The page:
Former Rep. Vic Fazio, a California Democrat who served 10 terms in the House and then went on to a high-profile lobbying career, died this week at the age of 79. He had been suffering from cancer and died at home surrounded by family, his office said in a statement.
The House observed a moment of silence in his memory Thursday, and Speaker Nancy Pelosi said in a statement she will miss her friend and fellow Northern Californian.
“During his two decades in the House, Congressman Vic Fazio was a respected Member: leading masterfully within our Caucus, working devotedly to strengthen our beloved institution and fighting relentlessly for his Sacramento community,” Pelosi said.
Fazio first won election to the House in 1978 and rose to become Democratic Caucus chairman. He led the Democratic Congressional Campaign Committee for four years in the 1990s, including the 1993-94 cycle, when Republicans won control of the chamber. He did not seek an 11th term in 1998 and instead took up a K Street career, first at Clark & Weinstock and later at Akin Gump Strauss Hauer & Feld, one of the city’s largest lobbying practices.
“Vic Fazio is without a doubt one of the kindest, finest gentlemen I’ve ever known in politics or elsewhere,” said former New York GOP Rep. Bill Paxon, who chaired the National Republican Congressional Committee in the 1994 cycle and later worked with Fazio at Akin Gump.
Paxon said that despite being engaged in “mortal political combat” during the 1994 elections, the two lawmakers struck up a friendship.
“He was defending his majority, and I was trying to take it away,” Paxon recalled in a phone interview Thursday. “We were able to put the campaigns aside and talk about our lives, our families, every element of our friendship.”
In Congress, Fazio served on the Appropriations Committee and kept a sharp lookout for ways that his district and state could tap into the flow of federal dollars. In the 104th Congress, he pushed through an amendment to the Fiscal 1997 energy and water development spending bill to increase funding for solar and renewable energy research by $10 million, with $6 million for wind energy research, a favorite in California.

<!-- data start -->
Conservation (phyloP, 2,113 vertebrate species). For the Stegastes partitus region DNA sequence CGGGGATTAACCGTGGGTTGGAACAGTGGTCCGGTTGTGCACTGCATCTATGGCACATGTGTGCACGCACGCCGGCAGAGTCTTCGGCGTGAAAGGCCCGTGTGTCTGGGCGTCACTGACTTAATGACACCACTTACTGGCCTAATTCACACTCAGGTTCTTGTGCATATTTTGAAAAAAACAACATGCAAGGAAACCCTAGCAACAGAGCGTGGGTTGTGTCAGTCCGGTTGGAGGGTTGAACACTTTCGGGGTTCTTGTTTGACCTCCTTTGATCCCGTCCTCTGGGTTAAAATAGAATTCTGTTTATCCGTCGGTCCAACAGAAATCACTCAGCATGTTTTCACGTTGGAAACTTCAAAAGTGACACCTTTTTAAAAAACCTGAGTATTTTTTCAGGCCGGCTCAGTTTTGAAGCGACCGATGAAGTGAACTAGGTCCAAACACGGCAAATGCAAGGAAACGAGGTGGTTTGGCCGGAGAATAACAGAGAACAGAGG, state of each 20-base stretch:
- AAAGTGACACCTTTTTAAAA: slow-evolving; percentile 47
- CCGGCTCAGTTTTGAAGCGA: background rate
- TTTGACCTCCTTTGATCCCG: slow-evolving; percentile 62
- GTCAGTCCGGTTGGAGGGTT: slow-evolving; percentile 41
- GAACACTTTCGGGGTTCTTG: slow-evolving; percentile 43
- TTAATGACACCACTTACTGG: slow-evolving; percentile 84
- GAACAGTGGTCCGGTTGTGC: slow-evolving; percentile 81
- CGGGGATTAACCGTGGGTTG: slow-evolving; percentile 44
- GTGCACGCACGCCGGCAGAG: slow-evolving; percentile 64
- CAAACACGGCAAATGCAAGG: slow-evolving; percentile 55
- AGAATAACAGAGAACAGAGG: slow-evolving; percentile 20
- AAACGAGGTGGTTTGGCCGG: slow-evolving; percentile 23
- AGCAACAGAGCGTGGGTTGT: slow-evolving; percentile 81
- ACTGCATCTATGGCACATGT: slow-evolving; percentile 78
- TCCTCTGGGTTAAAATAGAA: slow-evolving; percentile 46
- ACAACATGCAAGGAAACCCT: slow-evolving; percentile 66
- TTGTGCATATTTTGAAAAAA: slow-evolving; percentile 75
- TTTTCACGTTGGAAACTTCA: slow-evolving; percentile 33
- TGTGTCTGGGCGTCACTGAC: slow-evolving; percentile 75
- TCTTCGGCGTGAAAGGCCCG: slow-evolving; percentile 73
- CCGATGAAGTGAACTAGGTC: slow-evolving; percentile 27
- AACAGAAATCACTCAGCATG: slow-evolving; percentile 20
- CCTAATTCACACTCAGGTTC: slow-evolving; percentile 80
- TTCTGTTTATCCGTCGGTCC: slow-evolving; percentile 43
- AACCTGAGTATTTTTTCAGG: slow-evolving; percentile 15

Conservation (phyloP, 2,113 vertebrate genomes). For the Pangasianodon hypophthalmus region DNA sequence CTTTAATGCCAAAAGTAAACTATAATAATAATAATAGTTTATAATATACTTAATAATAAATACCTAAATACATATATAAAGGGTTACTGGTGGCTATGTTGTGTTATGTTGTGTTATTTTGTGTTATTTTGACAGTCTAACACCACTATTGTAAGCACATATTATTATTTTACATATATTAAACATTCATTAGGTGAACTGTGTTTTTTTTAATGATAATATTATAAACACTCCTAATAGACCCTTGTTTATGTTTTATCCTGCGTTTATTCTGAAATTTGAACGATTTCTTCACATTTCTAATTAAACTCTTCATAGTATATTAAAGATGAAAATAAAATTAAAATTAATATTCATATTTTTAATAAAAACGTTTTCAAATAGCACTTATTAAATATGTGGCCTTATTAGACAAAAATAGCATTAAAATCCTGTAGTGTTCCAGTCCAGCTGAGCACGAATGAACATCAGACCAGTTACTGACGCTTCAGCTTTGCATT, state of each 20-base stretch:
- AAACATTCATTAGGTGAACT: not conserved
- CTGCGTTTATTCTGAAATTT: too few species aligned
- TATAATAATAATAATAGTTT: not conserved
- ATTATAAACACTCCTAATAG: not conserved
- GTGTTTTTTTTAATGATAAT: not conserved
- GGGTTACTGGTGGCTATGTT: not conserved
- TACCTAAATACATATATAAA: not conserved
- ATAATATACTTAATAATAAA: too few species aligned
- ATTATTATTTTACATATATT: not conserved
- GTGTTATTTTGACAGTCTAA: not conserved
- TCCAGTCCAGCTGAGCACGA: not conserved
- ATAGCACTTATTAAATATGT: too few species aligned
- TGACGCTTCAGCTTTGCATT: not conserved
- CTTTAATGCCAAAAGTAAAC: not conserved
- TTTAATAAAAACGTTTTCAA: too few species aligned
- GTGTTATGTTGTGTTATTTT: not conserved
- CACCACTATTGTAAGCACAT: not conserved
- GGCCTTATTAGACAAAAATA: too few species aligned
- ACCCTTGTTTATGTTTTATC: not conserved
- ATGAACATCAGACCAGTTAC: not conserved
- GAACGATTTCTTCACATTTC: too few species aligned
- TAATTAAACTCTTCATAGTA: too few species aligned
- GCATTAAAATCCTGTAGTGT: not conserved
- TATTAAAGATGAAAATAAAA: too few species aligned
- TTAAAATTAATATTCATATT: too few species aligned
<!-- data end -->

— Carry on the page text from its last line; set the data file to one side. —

He was also a member of the Armed Services, Budget, Ethics and House Administration committees. He worked to secure more than 3,000 acres in federal lands to protect northern California’s wetlands, now the Vic Fazio Yolo Wildlife Area.
Paxon said he used to kid Fazio that his kind nature was the result of his Northeastern upbringing. Fazio — born Oct. 11, 1942, in Winchester, Mass. — was raised and educated in the East and moved to California as a journalist, covering and then working for the state Assembly. He won a seat in that body in a 1975 special election and was reelected easily in 1976. In 1978, he was the only Democrat ready to run for Congress when his area’s embattled Democratic incumbent, Robert Leggett, suddenly retired. His Republican foe was a former Ronald Reagan aide who ran well in rural areas, but Fazio claimed the seat with 55 percent of the vote.
House Majority Leader Steny H. Hoyer, D-Md., said Fazio’s record included promoting fiscal sustainability, responsible budgeting and a strong national defense.
“I am not the only Member of Congress who turned to Vic over the years for advice, always receiving wise counsel and helpful insights. I will miss our conversations,” Hoyer said in a statement.
Fazio took a keen interest in the workings of Congress and the conditions for staff. One former aide said Fazio offered parental leave in his congressional office when such a policy was a rarity. And long after leaving Capitol Hill, he urged lawmakers to increase staff pay, especially to recruit and retain committee aides.
“Now people have to leave to go downtown to earn more money,” Fazio testified in 2019 to the Select Committee on the Modernization of Congress.